I opened my own yarn and craft store after about 10 years of working for others in the same type of shop. My title is store manager/owner.
Every day is incredibly busy, even if there are no customers in the shop. As a small business owner, everything is my responsibility, but I love my job, as I am my own boss.
Each morning, I have to verify the amount of cash in the register and go to the bank for small bills and change if necessary. I check my e-mail and the status of orders. Bills need to be verified and paid. If there is a billing problem, I have to call to straighten it out right away.
Deliveries come throughout the day, and must be inventoried and put on the shelves immediately. Displays must be kept neat, and more product ordered as needed. Sales reps drop by to sell advertising or product. Customer questions need to be answered and their purchases rang up at the register. Sometimes they request special items that need to be ordered. I make knitted samples of new yarns as part of their display. To encourage pattern purchases, I will make a sample of it. Although it may look like I am simply knitting, this is a proven marketing technique and does increase sales!
At the end of the day the register tapes must be run, cash verified, and bank deposit made. Email is checked again. Orders are placed with online vendors. Every square inch of the store is dusted and vacuumed, and glass and mirrors are cleaned.
This job does move my heart! For any knit or crochet enthusiast, yarn is essential. To be surrounded by every color of the rainbow in a great variety of fibers is heaven! My love of knitting and crochet developed my love of yarn, which in turn encouraged me to open my own shop. I would not change one bit of how I got where I am today.
One hard learned lesson was not to order anything for a customer who is not willing to put down a deposit. I had only been open for a few months when a customer came in saying she wanted to make a king size afghan, all in purple, which required a special order. When the yarn was delivered, the customer changed her mind, so I was stuck with the 25 skeins of yarn.
The most important thing I’ve learned outside of school about the working world is if you cannot afford to replace it out of pocket, insure it. Accidents can and DO happen.
The strangest thing that ever happened to me on the job occurred one spring day. It was so nice outside I decided to prop the door of my shop open. A Labrador puppy came running in, leash dragging behind him. He ran back and forth and all around the store – there wasn’t a prayer of catching him, he was too quick! Then a man ran in and asked if I had seen the dog. Upon hearing the man’s voice, the puppy picked up a skein of yarn in his mouth, dropped it at the man’s feet and sat down, tail wagging wildly.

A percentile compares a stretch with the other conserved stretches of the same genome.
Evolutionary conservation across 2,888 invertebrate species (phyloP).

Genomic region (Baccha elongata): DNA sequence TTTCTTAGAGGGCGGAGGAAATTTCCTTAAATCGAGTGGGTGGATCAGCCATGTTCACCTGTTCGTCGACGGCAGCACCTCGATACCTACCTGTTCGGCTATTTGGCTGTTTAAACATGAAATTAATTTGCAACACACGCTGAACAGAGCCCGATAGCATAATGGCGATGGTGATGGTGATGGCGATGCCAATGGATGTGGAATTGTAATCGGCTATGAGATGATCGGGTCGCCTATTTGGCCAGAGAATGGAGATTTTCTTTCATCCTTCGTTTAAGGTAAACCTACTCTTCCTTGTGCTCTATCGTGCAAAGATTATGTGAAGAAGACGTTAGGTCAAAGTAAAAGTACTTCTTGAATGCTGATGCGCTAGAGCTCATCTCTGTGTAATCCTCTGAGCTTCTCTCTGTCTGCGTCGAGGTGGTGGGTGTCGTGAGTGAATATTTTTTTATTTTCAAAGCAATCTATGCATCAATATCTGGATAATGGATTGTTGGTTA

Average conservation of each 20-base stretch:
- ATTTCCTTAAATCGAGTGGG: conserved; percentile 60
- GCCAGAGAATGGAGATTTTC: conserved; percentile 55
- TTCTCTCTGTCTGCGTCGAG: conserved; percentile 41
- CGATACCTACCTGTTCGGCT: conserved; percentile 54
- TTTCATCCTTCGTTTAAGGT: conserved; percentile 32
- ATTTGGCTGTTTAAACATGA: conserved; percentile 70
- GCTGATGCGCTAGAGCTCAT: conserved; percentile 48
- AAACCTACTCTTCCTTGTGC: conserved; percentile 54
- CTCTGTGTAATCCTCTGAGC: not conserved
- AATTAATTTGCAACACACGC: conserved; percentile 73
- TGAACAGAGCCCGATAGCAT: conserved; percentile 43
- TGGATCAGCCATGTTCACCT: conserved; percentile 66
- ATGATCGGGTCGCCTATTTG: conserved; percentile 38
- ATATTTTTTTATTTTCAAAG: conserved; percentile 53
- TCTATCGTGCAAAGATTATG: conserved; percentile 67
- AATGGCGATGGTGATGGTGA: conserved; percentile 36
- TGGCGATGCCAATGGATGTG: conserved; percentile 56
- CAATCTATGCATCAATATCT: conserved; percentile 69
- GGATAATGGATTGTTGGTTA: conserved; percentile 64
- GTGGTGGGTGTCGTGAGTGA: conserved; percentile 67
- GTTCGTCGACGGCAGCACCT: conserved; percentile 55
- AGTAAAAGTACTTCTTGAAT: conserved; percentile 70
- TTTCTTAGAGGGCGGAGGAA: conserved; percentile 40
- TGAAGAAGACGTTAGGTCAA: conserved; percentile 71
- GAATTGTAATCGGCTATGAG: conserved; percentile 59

It really makes me feel good when I can help a customer obtain something specific they have been unable to find. However, out of control children who come into the shop with parents who ignore them make me want to pull my hair out. These kids are quite destructive, yet are apparently invisible to their own parents!
At first, my job was quite stressful. There is a lot to learn in a short amount of time when you open your own business. Once everything was set up and a routine established, there was very little stress, and after the first year, the work/home balance became quite comfortable for everyone.
For the first year, I made next to nothing. Every penny the shop made needed to be reinvested to make it grow. Now in the third year, I have managed to start paying myself a small salary of $20-25k annually.
I did not take a vacation until the second year, and that was only for a week.
An education in small business is helpful to succeed. The ability to communicate freely with all kinds of people is a definite plus. You really have to know everything about the products you sell as well.
I would tell a friend that if you are willing to put in the time and do the work, and can afford to work without pay for a little while, opening your own store is very satisfying!
Five years from now I hope to have hired a bookkeeper and a trusted shop assistant, who can keep the store open and running when I am not there.
This is a true story as told to LatPro.com, the worldwide leader in providing online employment resources for Hispanic and bilingual professionals. LatPro is the largest diversity employment site in the U.S. and the most complete personal career advancement service for Latino and bilingual professionals.